simultaneously. A great battle was fought at Maski in the Raichur Doab in
which the Cholas claimed victory. In Vengi, the Chola forces defeated
Vijayaditya and the latter took shelter under Jayasimha.
Somesvara I The accession of Somesvara I ushered in a brilliant period in
the history of the Chalukyas of Kalyani which ultimately reached the zenith
of power and glory in the reign of his son Vikramaditya VI. But Somesvara’s
reign was marked by protracted struggles with the Cholas. He removed the
capital from Manyakheta to Kalyani and adorned it with many new buildings.
    Soon after his accession, Somesvara launched upon a fresh attack of
Vengi. This brought upon him the invasion of the Cholas. Rajadhiraja
defeated the western Chalukya forces, but Somesvara made a dramatic
recovery and drove the Chola forces out of his territory. Hostilities were soon
renewed and a grim battle was fought at Koppam (Kopbal), in which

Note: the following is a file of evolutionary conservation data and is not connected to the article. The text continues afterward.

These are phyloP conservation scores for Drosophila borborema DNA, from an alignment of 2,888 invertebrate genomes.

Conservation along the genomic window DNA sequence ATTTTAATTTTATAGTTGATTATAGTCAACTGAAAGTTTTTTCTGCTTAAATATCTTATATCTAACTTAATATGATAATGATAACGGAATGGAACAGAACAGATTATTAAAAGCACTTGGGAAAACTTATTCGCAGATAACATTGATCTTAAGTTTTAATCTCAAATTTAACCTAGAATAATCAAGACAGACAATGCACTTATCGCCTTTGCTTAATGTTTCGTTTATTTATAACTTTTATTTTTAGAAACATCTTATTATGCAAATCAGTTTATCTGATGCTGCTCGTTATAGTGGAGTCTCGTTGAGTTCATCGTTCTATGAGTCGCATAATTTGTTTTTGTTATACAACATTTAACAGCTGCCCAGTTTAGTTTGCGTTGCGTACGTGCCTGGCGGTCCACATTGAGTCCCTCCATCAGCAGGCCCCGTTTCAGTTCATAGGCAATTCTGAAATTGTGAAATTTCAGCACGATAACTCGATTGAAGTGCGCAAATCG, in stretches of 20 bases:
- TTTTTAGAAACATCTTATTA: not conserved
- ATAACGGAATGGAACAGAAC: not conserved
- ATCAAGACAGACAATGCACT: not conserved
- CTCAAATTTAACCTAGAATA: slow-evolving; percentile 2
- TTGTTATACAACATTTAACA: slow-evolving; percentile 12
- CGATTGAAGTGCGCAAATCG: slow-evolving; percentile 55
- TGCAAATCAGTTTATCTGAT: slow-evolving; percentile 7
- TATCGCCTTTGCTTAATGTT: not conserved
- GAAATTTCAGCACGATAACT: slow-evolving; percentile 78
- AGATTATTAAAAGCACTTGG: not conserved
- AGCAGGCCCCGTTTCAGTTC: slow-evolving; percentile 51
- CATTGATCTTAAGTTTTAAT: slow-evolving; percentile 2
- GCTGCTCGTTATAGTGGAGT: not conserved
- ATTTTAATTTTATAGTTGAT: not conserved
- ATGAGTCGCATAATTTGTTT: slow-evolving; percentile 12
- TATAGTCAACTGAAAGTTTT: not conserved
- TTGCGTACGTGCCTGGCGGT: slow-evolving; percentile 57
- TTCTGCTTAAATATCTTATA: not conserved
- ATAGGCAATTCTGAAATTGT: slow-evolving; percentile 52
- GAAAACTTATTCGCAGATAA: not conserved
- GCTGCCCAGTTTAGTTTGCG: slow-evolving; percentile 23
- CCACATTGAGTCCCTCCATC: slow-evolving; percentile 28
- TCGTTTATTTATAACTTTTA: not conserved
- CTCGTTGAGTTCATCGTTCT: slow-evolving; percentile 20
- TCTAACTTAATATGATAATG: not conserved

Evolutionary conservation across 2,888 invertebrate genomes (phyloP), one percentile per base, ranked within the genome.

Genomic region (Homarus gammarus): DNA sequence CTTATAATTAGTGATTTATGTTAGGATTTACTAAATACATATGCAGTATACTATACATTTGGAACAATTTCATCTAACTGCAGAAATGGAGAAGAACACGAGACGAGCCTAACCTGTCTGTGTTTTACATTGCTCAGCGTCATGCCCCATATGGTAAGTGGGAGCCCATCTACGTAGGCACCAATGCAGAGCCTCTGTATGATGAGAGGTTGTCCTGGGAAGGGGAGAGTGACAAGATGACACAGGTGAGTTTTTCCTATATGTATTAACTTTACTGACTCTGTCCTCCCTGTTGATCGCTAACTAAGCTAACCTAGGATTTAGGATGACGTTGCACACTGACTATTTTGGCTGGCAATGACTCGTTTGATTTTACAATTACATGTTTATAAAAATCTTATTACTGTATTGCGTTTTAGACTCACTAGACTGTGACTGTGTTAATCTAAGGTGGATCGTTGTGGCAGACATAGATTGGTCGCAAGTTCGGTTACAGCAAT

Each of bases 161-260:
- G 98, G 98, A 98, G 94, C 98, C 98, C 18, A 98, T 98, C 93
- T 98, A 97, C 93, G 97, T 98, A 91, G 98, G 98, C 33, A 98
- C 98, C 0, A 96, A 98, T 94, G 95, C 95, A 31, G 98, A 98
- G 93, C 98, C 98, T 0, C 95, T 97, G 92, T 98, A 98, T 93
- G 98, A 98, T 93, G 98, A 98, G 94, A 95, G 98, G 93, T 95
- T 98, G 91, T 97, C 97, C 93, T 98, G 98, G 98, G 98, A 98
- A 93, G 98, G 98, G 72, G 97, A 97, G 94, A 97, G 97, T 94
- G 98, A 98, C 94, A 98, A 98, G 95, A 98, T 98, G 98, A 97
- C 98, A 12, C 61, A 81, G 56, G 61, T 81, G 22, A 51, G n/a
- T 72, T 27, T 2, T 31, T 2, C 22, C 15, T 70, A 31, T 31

Rajadhiraja fell but his son Rajendra II rallied the forces and turned the defeat
into victory.
    Despite his preoccupations with the Cholas, Somesvara found time to
engage in hostilities with other powers. He not only conquered north Konkan
but also invaded Gujarat and Malava and received the submission of the
Paramara Bhoja after a raid on his capital Dhara. Somesvara I had four sons
of whom he appointed his eldest, Somesvara II as his successor.
Somesvara II He ruled for a short period of eight years which witnessed a
struggle between him and his younger brother Vikramaditya VI. Finally
Vikramaditya killed his elder brother and ascended the throne in AD 1076.
Bilhana’s Vikramankacharita justifies his patron’s action on the ground that
Somesvara II was a cruel king who oppressed his subjects.
Vikramaditya VI Vikramaditya VI also had to face the revolt of his
younger brother Jayasimha, who was eventually defeated. More serious
danger, however, came from the Hoyasala fuedatories. Vikramaditya’s reign
saw the rule of four Hoyasala chiefs, namely Vinayaditya, Ereyanga, Ballala I
and Vishnuvardhana. The first three chiefs maintained cordial relations with
the suzerain. With the accession of Vishnuvardhana who was a great soldier
and an ambitious monarch, the process of expansion was accelerated at the
expense of the Cholas and Chalukyas. Several battles were fought, but
ultimately Vishnuvardhana made his submission.